A guide for best practices and interventions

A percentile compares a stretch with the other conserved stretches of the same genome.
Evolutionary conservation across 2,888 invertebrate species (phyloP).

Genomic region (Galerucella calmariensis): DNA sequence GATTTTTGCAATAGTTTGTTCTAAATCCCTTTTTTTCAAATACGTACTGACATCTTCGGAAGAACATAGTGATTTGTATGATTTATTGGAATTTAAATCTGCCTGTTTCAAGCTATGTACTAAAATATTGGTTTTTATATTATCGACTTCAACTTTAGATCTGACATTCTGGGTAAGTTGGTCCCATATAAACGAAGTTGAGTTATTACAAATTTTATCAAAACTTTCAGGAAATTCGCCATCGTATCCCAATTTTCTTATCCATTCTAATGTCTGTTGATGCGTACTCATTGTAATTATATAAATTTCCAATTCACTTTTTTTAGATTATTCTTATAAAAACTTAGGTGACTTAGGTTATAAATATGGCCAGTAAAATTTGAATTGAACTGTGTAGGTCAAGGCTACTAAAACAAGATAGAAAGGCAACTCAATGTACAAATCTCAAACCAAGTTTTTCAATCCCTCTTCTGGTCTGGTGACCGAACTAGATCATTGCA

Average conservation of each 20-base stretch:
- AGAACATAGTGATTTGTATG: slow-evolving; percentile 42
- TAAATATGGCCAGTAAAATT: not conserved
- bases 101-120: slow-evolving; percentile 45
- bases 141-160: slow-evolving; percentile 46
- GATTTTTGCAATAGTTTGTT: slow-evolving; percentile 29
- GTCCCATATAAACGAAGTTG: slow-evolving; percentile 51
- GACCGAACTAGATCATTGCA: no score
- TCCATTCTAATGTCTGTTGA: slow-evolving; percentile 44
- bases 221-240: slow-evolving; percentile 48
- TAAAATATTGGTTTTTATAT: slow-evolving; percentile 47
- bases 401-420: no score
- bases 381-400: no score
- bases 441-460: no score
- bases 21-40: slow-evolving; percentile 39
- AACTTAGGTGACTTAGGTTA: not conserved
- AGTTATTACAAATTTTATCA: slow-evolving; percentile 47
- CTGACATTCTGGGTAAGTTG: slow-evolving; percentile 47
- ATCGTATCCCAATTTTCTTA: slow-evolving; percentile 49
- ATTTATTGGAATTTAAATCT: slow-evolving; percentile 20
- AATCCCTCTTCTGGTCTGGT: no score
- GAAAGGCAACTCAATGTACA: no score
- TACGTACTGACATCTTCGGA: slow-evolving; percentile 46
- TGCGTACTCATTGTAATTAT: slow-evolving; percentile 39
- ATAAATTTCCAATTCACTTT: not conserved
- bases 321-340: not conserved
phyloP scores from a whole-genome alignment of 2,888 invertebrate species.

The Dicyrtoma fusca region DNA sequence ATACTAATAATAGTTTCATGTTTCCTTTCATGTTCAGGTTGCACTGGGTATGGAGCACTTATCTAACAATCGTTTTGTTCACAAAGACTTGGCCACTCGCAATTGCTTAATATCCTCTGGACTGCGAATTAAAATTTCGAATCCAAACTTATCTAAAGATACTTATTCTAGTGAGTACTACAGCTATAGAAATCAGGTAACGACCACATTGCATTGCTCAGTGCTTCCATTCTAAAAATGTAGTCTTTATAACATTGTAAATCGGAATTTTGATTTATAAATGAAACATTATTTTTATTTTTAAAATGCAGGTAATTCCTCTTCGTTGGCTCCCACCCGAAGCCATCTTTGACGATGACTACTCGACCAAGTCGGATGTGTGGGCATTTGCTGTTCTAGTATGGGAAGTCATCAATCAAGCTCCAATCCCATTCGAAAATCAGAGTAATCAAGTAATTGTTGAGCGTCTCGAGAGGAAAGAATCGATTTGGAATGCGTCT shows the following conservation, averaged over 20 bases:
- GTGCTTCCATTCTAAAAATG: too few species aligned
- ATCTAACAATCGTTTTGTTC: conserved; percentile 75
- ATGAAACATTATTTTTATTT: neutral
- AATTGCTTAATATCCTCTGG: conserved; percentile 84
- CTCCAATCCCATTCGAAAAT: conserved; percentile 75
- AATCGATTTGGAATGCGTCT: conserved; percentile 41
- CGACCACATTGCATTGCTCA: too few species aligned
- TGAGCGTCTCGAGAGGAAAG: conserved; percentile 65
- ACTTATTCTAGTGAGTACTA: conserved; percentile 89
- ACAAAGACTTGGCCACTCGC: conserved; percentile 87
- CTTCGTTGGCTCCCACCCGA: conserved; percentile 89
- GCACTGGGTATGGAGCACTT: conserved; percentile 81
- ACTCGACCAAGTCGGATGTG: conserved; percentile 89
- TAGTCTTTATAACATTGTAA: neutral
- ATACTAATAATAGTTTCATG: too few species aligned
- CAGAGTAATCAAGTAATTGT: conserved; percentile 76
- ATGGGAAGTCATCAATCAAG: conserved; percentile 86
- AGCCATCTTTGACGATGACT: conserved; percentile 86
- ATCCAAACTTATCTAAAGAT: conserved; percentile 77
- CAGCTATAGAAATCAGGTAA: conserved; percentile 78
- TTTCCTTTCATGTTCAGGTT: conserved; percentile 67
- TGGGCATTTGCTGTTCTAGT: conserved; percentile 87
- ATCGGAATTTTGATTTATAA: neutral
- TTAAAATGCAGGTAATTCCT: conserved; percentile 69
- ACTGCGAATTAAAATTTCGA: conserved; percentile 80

GRO: Hello, I'm Gro Aasen and the title for this presentation is enhancing emergent literacy for braille-readers. A guide for best practices and interventions. I'm presenting this on behalf of myself and my colleagues, Astrid K. Vik and Silje Benonisen. We all work as senior advisors at Statped southeast in Norway, Department of Visual Impairment. This presentation is about our plans for a web-based resource for parents and kindergarten staff about how to stimulate for emergent literacy. In the Norwegian project, "Enhancing emergent literacy for braille-readers," we registered an overall need of knowledge about how to adapt for braille activities in inclusive settings. This guide is intended to be one of the contributions to the practical field. The target group for the guide is individuals that support a future braille reader's literacy, e.g., teachers in kindergartens and schools, parents, teachers for the visual impaired and advisors. The guide is intended to inspire and promote braille literacy for beginners by presentations of ideas to adapt and give examples from best practices. We concentrate on how to stimulate for braille and practical solutions within topics as arts and crafts, making books, using tactile symbols and schedules. Adaptation of games to a tactile mode, music, activities for use of digital tools and writing, among other topics. The web-based guide. We will now show an example from how we plan to present the different activities in the guide by using a game, a well-known activity for many. Here we will show an example from an inclusive game activity, which we will call the Teddy Game, a homemade game. What kind of material do you need? Two boxes with a lid, e.g., a Pringles box, two small bowls. And you need a lid with an X-hole cut in the middle, a square lid suited for throwing dices. You need a tactile dice. And small objects from number of 6 to up to 30 or more to be used as pegs, e.g., like plastic teddy bears or marbles. Procedure. Two players, each have a box and a bowl. Fill the bowls with the pegs. One starts with the dice and puts the amount of pegs as the dice shows through the lid on the top of the box. The next player follows the same procedure. The one who first gets all their pegs in the box is the winner. The child's outcome. Turn-taking and interaction, use of hands, counting and understanding of concepts, navigation and orientation, among other things. The guide is planned to be published on Statped.no this year. And it is intended to be a dynamic tool where new ideas can be shared.